FAIRBORN — Spark Fairborn officially reopened to the public Wednesday, allowing chefs and other members of the organization to show off their culinary works. Spark hosts a plethora of diverse businesses, and the city of Fairborn hopes to expand the types of entrepreneurs it serves in the coming days.
Spark includes a conference room, co-working space, a large kitchen, and a space to host cooking demonstrations. The facility also has spots to hook up video cameras so chefs can record videos of their demonstrations and post them to social media.
Spark also has a brand new podcasting room complete with the necessary equipment. The city of Fairborn is currently working on starting a podcast of its own.
Currently, Spark supports 10 permanent members, most of whom are culinary specialists. Jon Gum, founder of Gumball Alley, cooks on average 15 meals per night four days a week.
“I started with cooking classes,” he said. “I didn’t even have an idea of doing the meals, and then COVID hit.”
Gum started creating meals for delivery and takeout in January of 2020. Throughout the pandemic, his business model was successful, and he has expanded into catering and food truck services. Gum has also catered for Dave Chappelle.
“I’m willing to do it, and being here I can,” he said. “That’s the cool part. It saves me prep time and I can come and go as I please.”
Spark was founded in 2018 as the only facility of its kind in the Dayton area, and continues to hold that title today. Marty Watson, a Lima resident, owns a store in Dayton, but the drive to Fairborn is worth it for the resource Spark provides.
“It’s hard as a mobile business finding a place that you can work out of, unless you have a brick-and-mortar business,” Watson said. “This is a really good opportunity. It’s a beautiful space, it’s a beautiful kitchen, there’s a lot of great energy here.”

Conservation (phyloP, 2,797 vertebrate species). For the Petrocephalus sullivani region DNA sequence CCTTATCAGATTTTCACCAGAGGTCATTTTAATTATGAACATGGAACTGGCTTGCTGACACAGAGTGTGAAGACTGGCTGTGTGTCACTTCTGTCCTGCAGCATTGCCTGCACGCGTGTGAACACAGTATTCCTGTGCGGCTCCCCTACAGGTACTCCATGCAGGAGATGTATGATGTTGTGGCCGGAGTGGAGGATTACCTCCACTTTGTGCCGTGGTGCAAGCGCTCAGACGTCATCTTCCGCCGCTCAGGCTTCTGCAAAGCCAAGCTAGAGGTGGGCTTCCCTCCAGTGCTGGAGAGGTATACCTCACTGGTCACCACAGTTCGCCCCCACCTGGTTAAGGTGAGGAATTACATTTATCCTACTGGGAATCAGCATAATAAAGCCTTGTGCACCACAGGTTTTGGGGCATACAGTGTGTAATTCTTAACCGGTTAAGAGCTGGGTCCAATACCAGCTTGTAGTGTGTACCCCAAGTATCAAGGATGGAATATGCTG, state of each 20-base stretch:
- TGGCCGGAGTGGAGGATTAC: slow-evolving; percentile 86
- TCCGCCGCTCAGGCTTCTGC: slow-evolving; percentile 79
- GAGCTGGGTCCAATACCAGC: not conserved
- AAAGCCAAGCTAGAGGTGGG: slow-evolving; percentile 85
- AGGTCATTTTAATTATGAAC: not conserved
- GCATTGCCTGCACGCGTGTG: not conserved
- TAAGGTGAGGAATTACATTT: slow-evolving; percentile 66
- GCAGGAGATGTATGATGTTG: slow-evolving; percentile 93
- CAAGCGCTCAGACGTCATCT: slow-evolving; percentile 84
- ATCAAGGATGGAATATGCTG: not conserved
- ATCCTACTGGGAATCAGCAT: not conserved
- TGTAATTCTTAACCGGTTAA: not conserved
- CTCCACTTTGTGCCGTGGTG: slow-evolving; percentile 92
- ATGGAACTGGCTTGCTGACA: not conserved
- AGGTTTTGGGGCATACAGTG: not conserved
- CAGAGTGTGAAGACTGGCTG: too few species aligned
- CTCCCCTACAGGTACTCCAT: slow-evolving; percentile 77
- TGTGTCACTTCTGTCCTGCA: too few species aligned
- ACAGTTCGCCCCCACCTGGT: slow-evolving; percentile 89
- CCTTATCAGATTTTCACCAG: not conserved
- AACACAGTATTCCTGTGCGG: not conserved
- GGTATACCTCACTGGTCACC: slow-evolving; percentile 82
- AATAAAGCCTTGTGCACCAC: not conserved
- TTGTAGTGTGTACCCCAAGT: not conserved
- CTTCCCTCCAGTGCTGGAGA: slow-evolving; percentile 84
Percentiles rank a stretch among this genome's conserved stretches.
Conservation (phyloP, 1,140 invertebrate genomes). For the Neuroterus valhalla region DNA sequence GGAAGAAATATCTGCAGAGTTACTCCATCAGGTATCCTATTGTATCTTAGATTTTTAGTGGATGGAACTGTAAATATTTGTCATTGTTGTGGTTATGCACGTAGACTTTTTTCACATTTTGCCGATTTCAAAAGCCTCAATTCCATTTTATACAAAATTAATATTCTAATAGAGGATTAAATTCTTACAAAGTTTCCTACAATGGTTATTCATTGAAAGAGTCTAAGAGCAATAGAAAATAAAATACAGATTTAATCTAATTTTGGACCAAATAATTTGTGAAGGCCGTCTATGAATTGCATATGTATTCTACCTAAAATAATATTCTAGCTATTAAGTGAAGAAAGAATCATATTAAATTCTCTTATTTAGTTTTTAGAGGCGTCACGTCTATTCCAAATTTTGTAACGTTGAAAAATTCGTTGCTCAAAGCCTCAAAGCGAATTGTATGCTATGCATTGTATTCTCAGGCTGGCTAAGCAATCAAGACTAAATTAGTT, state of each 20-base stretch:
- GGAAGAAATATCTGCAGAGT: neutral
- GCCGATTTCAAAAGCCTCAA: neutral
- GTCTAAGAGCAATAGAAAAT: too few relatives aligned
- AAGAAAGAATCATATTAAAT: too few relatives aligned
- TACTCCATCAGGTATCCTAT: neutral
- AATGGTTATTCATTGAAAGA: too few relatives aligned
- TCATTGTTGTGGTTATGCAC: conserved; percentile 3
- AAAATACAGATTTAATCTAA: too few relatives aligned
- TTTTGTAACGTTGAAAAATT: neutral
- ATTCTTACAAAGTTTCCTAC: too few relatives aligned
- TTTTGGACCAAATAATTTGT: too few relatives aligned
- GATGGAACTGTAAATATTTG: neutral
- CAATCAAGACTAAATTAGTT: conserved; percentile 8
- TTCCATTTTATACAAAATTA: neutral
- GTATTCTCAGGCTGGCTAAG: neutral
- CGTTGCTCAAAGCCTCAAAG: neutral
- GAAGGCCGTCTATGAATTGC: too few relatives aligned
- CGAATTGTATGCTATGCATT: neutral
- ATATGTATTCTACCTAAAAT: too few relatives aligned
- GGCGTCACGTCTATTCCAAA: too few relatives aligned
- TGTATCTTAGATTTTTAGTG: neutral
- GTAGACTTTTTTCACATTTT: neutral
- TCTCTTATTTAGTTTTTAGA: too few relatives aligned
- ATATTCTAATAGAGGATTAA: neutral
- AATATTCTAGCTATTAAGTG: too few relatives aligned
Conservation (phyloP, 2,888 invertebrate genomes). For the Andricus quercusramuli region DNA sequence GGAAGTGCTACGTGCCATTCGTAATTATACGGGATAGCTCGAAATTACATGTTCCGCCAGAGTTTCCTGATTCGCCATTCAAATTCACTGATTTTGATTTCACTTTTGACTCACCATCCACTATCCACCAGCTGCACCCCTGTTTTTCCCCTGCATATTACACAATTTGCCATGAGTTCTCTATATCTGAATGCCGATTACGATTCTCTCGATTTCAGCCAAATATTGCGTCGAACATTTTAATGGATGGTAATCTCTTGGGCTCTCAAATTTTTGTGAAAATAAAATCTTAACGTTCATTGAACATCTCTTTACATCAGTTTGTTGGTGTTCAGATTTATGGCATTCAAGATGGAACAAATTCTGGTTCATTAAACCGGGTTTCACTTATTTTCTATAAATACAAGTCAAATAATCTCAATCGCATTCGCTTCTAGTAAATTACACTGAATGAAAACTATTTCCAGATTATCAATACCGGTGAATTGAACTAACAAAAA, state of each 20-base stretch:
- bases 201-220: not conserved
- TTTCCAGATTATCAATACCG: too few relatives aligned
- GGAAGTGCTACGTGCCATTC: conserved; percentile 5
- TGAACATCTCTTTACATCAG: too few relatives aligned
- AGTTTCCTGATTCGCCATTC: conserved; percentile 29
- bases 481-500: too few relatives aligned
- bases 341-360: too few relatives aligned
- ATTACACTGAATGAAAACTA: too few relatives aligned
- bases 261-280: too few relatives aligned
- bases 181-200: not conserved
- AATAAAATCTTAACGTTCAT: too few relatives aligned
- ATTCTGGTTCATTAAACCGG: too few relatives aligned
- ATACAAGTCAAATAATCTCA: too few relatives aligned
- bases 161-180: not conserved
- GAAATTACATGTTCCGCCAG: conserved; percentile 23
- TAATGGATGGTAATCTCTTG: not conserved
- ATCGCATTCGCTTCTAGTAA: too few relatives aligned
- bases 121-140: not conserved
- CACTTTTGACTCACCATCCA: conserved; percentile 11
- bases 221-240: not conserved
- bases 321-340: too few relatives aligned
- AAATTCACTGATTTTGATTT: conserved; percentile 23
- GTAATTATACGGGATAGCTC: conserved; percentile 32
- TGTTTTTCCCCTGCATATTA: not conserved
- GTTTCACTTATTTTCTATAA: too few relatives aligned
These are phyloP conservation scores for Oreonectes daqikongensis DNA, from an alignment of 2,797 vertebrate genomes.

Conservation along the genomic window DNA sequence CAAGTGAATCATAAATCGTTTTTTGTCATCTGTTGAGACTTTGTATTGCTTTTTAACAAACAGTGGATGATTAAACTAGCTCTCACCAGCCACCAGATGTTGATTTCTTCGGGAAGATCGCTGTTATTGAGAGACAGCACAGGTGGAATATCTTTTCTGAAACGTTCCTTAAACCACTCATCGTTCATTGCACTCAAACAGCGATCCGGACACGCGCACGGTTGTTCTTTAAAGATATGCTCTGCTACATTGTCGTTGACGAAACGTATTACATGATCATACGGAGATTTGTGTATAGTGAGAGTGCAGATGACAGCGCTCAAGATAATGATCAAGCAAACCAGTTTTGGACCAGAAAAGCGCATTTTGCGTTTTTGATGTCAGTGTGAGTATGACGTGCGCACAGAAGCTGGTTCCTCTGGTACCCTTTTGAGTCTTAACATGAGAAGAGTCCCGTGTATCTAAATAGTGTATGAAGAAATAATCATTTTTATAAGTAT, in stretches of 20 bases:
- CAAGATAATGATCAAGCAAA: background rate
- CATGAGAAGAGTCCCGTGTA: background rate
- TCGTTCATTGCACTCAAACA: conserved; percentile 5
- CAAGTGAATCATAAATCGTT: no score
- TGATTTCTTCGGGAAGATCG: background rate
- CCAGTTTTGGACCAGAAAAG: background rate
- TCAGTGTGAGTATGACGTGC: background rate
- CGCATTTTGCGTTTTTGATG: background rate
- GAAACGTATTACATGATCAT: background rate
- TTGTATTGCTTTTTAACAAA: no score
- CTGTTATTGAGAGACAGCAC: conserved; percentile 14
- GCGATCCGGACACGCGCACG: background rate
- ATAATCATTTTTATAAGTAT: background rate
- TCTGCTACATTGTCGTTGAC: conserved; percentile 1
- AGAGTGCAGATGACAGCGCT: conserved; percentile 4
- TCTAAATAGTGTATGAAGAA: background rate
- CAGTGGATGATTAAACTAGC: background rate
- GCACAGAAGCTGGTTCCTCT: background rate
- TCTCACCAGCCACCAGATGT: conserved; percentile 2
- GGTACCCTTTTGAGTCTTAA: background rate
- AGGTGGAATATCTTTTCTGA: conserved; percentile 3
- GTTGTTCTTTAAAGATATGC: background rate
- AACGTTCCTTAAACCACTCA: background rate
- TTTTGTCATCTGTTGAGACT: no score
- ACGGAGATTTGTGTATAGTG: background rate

Watson started her company, Cabin Fever Confections, in Fairbanks, Alaska in 2017. Watson creates cookies and other baked goods that are vegan, gluten-free, and are made with ethically and sustainably sourced ingredients.
“It’s what I enjoy and where I’m at,” she said. “I enjoy working with farmers and local companies, and the camaraderie between local restaurants and local markets.”
In addition to the large kitchen, which can support up to six chefs working independently at a time, Spark also offers an opportunity for various entrepreneurs — not just chefs — to connect and share what they have to offer. Nathan Collier is a freelance marketing strategist, and is the longest-running non-culinary member of the organization. Collier has recorded episodes of his podcast at Spark, and considers the space a productive writing environment. During the coronavirus pandemic, Spark continued to operate on a reduced scale.
”The city did a great job, letting us use the space in a way that’s safe,” Collier said.
Reach London Bishop at 937-502-4532 or follow @LBishopFDH on Twitter.